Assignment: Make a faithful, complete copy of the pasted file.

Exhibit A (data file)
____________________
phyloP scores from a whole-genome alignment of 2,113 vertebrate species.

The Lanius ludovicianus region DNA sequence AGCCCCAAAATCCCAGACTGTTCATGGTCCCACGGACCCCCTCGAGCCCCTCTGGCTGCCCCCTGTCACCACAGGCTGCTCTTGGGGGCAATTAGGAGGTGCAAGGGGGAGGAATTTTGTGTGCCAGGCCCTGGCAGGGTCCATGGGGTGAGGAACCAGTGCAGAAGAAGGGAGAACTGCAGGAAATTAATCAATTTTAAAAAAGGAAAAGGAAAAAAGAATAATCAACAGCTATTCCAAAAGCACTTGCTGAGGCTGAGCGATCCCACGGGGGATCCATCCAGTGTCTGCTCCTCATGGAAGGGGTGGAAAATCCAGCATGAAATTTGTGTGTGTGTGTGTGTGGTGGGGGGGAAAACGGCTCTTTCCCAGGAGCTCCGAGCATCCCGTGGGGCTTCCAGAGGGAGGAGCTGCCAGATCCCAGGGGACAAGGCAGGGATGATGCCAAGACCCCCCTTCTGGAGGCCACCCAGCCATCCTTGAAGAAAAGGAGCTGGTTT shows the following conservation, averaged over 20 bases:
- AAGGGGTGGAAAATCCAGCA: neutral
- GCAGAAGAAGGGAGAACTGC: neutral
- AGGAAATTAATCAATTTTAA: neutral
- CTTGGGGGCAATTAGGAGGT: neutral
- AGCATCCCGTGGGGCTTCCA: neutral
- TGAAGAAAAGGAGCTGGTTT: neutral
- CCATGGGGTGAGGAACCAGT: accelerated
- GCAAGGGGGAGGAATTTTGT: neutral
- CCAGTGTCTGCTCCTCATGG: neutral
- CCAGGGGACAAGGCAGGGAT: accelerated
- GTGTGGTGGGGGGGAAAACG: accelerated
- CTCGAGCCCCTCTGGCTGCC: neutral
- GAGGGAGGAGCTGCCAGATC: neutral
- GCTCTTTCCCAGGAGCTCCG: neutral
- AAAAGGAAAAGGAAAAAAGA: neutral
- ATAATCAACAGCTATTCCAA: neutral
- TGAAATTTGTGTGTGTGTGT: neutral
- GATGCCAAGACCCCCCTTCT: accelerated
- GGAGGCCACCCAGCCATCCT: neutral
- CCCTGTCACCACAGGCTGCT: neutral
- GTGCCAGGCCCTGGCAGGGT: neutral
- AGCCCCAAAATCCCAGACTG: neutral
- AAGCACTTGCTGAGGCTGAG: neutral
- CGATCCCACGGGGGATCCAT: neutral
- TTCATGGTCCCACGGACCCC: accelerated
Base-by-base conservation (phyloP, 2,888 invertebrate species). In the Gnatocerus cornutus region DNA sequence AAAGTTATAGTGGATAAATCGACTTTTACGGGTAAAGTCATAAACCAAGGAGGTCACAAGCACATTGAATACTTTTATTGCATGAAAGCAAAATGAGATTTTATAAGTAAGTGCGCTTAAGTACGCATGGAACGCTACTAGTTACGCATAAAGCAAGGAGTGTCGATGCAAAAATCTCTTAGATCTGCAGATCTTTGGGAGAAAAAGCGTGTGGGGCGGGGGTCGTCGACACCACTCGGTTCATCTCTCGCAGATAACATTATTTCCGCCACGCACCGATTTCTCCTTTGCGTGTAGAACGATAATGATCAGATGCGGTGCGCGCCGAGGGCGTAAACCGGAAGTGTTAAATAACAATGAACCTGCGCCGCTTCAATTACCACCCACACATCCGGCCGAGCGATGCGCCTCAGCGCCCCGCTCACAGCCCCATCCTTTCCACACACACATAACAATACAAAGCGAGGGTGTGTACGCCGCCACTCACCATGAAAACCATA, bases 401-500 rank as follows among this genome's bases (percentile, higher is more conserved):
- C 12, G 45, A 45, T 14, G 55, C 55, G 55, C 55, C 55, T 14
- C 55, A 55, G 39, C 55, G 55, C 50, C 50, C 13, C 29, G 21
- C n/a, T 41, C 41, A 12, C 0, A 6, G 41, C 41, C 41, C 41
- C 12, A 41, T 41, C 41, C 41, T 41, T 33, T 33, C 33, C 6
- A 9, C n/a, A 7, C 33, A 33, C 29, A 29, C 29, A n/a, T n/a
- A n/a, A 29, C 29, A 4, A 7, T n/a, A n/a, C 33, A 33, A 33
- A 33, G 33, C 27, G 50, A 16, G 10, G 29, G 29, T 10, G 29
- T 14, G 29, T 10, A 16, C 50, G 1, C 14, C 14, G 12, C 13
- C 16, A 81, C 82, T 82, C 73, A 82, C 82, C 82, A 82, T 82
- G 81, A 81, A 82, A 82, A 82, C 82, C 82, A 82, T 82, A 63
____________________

phyloP scores from a whole-genome alignment of 2,113 vertebrate species.

The Lanius ludovicianus region DNA sequence AGCCCCAAAATCCCAGACTGTTCATGGTCCCACGGACCCCCTCGAGCCCCTCTGGCTGCCCCCTGTCACCACAGGCTGCTCTTGGGGGCAATTAGGAGGTGCAAGGGGGAGGAATTTTGTGTGCCAGGCCCTGGCAGGGTCCATGGGGTGAGGAACCAGTGCAGAAGAAGGGAGAACTGCAGGAAATTAATCAATTTTAAAAAAGGAAAAGGAAAAAAGAATAATCAACAGCTATTCCAAAAGCACTTGCTGAGGCTGAGCGATCCCACGGGGGATCCATCCAGTGTCTGCTCCTCATGGAAGGGGTGGAAAATCCAGCATGAAATTTGTGTGTGTGTGTGTGTGGTGGGGGGGAAAACGGCTCTTTCCCAGGAGCTCCGAGCATCCCGTGGGGCTTCCAGAGGGAGGAGCTGCCAGATCCCAGGGGACAAGGCAGGGATGATGCCAAGACCCCCCTTCTGGAGGCCACCCAGCCATCCTTGAAGAAAAGGAGCTGGTTT shows the following conservation, averaged over 20 bases:
- AAGGGGTGGAAAATCCAGCA: neutral
- GCAGAAGAAGGGAGAACTGC: neutral
- AGGAAATTAATCAATTTTAA: neutral
- CTTGGGGGCAATTAGGAGGT: neutral
- AGCATCCCGTGGGGCTTCCA: neutral
- TGAAGAAAAGGAGCTGGTTT: neutral
- CCATGGGGTGAGGAACCAGT: accelerated
- GCAAGGGGGAGGAATTTTGT: neutral
- CCAGTGTCTGCTCCTCATGG: neutral
- CCAGGGGACAAGGCAGGGAT: accelerated
- GTGTGGTGGGGGGGAAAACG: accelerated
- CTCGAGCCCCTCTGGCTGCC: neutral
- GAGGGAGGAGCTGCCAGATC: neutral
- GCTCTTTCCCAGGAGCTCCG: neutral
- AAAAGGAAAAGGAAAAAAGA: neutral
- ATAATCAACAGCTATTCCAA: neutral
- TGAAATTTGTGTGTGTGTGT: neutral
- GATGCCAAGACCCCCCTTCT: accelerated
- GGAGGCCACCCAGCCATCCT: neutral
- CCCTGTCACCACAGGCTGCT: neutral
- GTGCCAGGCCCTGGCAGGGT: neutral
- AGCCCCAAAATCCCAGACTG: neutral
- AAGCACTTGCTGAGGCTGAG: neutral
- CGATCCCACGGGGGATCCAT: neutral
- TTCATGGTCCCACGGACCCC: accelerated
Base-by-base conservation (phyloP, 2,888 invertebrate species). In the Gnatocerus cornutus region DNA sequence AAAGTTATAGTGGATAAATCGACTTTTACGGGTAAAGTCATAAACCAAGGAGGTCACAAGCACATTGAATACTTTTATTGCATGAAAGCAAAATGAGATTTTATAAGTAAGTGCGCTTAAGTACGCATGGAACGCTACTAGTTACGCATAAAGCAAGGAGTGTCGATGCAAAAATCTCTTAGATCTGCAGATCTTTGGGAGAAAAAGCGTGTGGGGCGGGGGTCGTCGACACCACTCGGTTCATCTCTCGCAGATAACATTATTTCCGCCACGCACCGATTTCTCCTTTGCGTGTAGAACGATAATGATCAGATGCGGTGCGCGCCGAGGGCGTAAACCGGAAGTGTTAAATAACAATGAACCTGCGCCGCTTCAATTACCACCCACACATCCGGCCGAGCGATGCGCCTCAGCGCCCCGCTCACAGCCCCATCCTTTCCACACACACATAACAATACAAAGCGAGGGTGTGTACGCCGCCACTCACCATGAAAACCATA, bases 401-500 rank as follows among this genome's bases (percentile, higher is more conserved):
- C 12, G 45, A 45, T 14, G 55, C 55, G 55, C 55, C 55, T 14
- C 55, A 55, G 39, C 55, G 55, C 50, C 50, C 13, C 29, G 21
- C n/a, T 41, C 41, A 12, C 0, A 6, G 41, C 41, C 41, C 41
- C 12, A 41, T 41, C 41, C 41, T 41, T 33, T 33, C 33, C 6
- A 9, C n/a, A 7, C 33, A 33, C 29, A 29, C 29, A n/a, T n/a
- A n/a, A 29, C 29, A 4, A 7, T n/a, A n/a, C 33, A 33, A 33
- A 33, G 33, C 27, G 50, A 16, G 10, G 29, G 29, T 10, G 29
- T 14, G 29, T 10, A 16, C 50, G 1, C 14, C 14, G 12, C 13
- C 16, A 81, C 82, T 82, C 73, A 82, C 82, C 82, A 82, T 82
- G 81, A 81, A 82, A 82, A 82, C 82, C 82, A 82, T 82, A 63